Why 'P.T.' is more exciting than 'Silent Hills,' and the future of the video game demo!
A mysterious new horror game for PlayStation 4 — simply titled P.T. — was revealed last week during Sony's Gamescom press conference in Germany. Not only that, it was in development by the wholly unknown 7780s Studio... and a demo was available right then on the PlayStation Store. Something seemed off.
Does this sound familiar?
If you follow the work of Mr. Hideo Kojima, the celebrated game designer behind the Metal Gear franchise, you may recognize some of these tricks from his Metal Gear Solid 5: The Phantom Pain reveal. Originally announced during Spike TV's Video Game Awards as just "The Phantom Pain" by a similarly fictitious developer called Moby Dick Studio, the mystery was cracked almost immediately as internet sleuths pieced together the clues. "I personally expected this to take a week to be solved," Kojima told an audience at Gamescom. "I underestimated the players." It didn't take a week. It was just a few hours later by the time Twitch streamer Soapy Warpig managed to solve the final puzzle, seemingly by accident, revealing the big surprise.
P.T. — which it turns out stands for "playable teaser" — is a, well, teaser for Kojima Production's upcoming take on Silent Hill, titled Silent Hills. One of publisher Konami's key franchises, recent installments have failed to keep the series front of mind in an increasingly competitive video game market. Seemingly in response to this gradual decline, Konami tapped its wunderkind, along with his newly expanded Kojima Productions studio, to take this classic out for a spin.
In turn, Kojima — a cursory scan of his very active Twitter feed should serve as evidence of his cinephile bona fides — enlisted the help of none other than horror filmmaker Guillermo Del Toro, whose last attempt to make a horror game ended with the dissolution of publisher THQ. Joining them in front of the virtual camera is Norman Reedus, best known for his portrayal of Daryl Dixon in The Walking Dead, and less known for his small roles in Del Toro's Mimic and Blade II. If you're not sure how exciting this triple threat lineup is, revealed in quick success at the end of P.T., then listen to Soapy Warpig's video which not only first revealed the project to the world, but managed to capture its collective excitement in one go:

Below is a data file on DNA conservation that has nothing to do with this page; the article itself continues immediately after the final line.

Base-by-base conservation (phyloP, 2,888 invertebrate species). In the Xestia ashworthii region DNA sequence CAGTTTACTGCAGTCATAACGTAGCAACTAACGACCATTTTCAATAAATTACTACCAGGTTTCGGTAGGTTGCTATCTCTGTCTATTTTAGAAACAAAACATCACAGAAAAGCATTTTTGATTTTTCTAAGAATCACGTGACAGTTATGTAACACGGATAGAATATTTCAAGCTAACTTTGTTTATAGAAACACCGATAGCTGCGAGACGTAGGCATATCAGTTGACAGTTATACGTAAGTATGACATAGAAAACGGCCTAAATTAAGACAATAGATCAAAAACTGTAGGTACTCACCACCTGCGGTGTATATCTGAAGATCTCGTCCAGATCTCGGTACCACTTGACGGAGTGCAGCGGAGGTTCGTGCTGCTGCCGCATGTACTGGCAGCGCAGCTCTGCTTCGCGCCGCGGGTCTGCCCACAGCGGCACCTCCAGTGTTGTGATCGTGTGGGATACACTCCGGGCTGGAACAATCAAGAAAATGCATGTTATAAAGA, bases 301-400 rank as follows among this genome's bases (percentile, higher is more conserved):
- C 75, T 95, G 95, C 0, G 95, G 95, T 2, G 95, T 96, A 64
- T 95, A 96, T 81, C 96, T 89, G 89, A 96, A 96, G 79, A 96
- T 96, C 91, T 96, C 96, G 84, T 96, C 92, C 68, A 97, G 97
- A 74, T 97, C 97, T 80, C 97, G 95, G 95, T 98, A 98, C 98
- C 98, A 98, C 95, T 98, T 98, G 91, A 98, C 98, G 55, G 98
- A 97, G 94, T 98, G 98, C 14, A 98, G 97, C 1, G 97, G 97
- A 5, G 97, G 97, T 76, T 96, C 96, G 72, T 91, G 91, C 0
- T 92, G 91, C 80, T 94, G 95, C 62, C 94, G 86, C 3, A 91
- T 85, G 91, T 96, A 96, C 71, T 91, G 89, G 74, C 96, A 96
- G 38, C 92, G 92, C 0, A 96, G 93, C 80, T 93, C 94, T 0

When discussing his penchant for these surprise reveals, Kojima added, "I think we're getting better." I couldn't agree more.
P.T. isn't just one of the most clever pieces of video game marketing I've ever seen, it's also one of the best horror games I've ever played and the best game I've played this year. In the tech world, an Amazon Kindle press conference can hold the entire internet's attention for an hour, as they reveal... a new e-reader? Contrast this with, say, a Gamescom press conference, even Sony's Gamescom press conference this year, a rapid-fire litany of games, noise, reveals, promises and oh god it's so boring. Why aren't video games as exciting as a new e-reader?
Kojima's two most recent reveals attempt to answer this question and it's simple: formula. Gamers are raised on pattern recognition, and in an industry full of the same brands, the same mechanics, and franchises on top of franchises, we're really good at reading those patterns. So surprise us, right? Easier said than done, and P.T. represents an entirely new level of marketing brinksmanship: something that's actually worth our time.
Kojima is quick to point out, and P.T. itself proclaims, that it is not a demo of the final Silent Hills experience, but instead a teaser. By this, I think we're to understand that the mechanics and game play of P.T. shouldn't be assumed to mirror those of the eventual Silent Hills game. Where P.T. is presented entirely in first-person, until the final Norman Reedus reveal, perhaps the final product will retain the series traditional third-person camera? (A safe bet considering the investment in Reedus.) Where P.T. is almost entirely devoid of interaction, save for a few puzzles, perhaps Silent Hills will flip that dynamic. Here's Kojima discussing the merit of "action horror":